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Methods

Each participating jurisdiction undertook screening and treatment for trachoma according to its respective protocols, and in the context of the national 2006 CDNA Guidelines for the public health management of trachoma in Australia recommend specific treatment strategies depending on the prevalence of trachoma detected through screening.8

In 2006, when the National Trachoma Management Program was initiated,1 participating jurisdictions identified at-risk communities from historical prevalence data and other knowledge, including known transiency into endemic communities. Over time, additional communities have been reclassified by the jurisdictions as being at-risk due to prevalence rates of over 5%. Screening for trachoma focuses on at-risk communities, but a small number of other communities designated as not-at-risk have also been screened, generally if there is anecdotal information suggesting the presence of active trachoma. Communities that undertook screening and were found not to have trachoma are then classified as being not at-risk.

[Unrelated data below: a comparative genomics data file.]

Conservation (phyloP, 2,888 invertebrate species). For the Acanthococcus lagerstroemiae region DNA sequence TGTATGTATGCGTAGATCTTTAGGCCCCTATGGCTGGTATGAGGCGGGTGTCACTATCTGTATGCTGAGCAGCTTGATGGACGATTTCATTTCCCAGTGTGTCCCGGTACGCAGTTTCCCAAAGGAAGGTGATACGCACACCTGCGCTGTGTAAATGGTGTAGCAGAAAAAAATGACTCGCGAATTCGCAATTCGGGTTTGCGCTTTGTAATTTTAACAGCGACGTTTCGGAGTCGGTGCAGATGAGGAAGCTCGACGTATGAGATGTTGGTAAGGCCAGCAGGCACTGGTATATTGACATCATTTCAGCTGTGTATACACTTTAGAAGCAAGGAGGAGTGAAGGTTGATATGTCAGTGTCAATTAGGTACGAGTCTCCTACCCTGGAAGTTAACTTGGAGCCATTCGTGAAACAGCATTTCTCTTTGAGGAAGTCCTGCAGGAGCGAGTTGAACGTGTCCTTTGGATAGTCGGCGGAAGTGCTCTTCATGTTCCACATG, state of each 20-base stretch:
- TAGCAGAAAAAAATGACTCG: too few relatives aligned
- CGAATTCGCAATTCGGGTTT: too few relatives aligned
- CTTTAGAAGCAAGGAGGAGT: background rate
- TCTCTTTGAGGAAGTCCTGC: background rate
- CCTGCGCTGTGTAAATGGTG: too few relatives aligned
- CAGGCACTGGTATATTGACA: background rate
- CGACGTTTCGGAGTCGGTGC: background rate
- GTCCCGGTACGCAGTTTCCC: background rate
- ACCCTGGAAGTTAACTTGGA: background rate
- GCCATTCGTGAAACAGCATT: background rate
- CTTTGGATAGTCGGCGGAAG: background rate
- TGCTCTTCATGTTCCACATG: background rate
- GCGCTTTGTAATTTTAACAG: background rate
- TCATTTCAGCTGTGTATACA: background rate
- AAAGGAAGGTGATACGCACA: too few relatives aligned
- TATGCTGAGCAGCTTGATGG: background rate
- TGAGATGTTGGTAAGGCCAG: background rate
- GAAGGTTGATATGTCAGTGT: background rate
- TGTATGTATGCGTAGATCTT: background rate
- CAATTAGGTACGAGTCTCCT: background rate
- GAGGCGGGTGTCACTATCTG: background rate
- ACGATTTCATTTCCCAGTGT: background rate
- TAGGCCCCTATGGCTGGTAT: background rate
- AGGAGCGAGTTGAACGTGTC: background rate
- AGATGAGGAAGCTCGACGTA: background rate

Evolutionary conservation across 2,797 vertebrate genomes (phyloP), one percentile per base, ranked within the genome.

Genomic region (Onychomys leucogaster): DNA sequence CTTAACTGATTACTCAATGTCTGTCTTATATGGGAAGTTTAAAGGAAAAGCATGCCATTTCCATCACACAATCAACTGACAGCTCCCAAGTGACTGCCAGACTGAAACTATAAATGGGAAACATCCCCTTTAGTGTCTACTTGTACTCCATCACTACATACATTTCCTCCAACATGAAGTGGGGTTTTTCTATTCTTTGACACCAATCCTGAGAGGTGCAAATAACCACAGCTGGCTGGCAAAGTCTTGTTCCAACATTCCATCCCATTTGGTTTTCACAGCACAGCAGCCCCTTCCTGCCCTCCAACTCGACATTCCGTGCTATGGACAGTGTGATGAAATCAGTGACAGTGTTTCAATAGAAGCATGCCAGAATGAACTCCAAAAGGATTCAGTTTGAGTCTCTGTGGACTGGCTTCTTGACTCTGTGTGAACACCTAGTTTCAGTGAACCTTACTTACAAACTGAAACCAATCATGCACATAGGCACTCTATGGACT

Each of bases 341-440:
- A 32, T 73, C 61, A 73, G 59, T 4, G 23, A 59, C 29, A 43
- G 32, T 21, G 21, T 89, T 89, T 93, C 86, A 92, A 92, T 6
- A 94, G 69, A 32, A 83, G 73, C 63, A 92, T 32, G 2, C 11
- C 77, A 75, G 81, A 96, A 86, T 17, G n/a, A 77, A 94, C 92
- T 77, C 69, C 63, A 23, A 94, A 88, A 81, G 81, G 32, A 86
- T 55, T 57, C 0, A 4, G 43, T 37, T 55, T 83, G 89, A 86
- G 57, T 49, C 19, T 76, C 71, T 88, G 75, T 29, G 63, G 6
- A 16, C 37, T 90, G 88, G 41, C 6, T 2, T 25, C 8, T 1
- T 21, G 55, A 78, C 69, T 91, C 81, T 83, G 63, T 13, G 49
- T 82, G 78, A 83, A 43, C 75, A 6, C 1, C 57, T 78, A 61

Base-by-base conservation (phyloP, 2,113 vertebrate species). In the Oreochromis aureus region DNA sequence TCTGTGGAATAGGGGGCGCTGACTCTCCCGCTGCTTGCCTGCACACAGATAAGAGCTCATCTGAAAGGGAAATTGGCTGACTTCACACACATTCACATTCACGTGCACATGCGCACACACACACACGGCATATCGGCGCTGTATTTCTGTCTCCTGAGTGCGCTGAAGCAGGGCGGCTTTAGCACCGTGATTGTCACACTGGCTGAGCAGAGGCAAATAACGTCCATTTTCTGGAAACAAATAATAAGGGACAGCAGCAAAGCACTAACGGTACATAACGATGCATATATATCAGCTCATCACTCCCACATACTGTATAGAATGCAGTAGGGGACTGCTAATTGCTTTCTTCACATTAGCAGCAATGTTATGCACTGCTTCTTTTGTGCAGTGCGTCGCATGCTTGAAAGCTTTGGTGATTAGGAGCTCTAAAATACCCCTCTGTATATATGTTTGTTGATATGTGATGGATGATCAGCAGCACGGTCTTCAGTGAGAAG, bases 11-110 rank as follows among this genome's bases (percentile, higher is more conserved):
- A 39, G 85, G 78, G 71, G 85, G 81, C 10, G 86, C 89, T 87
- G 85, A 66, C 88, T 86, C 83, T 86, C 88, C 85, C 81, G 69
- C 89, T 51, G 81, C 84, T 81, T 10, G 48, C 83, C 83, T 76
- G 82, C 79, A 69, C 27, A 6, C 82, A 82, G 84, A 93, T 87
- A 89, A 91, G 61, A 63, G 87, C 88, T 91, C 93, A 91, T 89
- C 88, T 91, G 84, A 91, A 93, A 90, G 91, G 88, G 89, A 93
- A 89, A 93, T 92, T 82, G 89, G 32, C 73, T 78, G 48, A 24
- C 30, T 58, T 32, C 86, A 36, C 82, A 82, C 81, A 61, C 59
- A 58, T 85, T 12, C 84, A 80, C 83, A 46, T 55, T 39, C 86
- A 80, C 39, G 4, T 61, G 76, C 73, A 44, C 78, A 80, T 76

The WHO trachoma grading criteria17 were used to diagnose and classify individual cases of trachoma in all jurisdictions except Queensland who also utilised polymerase chain reaction (PCR) testing in children identified with follicles. Forms for data collection at the community level were developed by the NTSRU based on the CDNA guidelines. Completed forms were forwarded from the jurisdictional coordinators to the NTSRU for checking for completeness and accuracy and analysis. Information provided to the NTSRU at the community level for each calendar year included: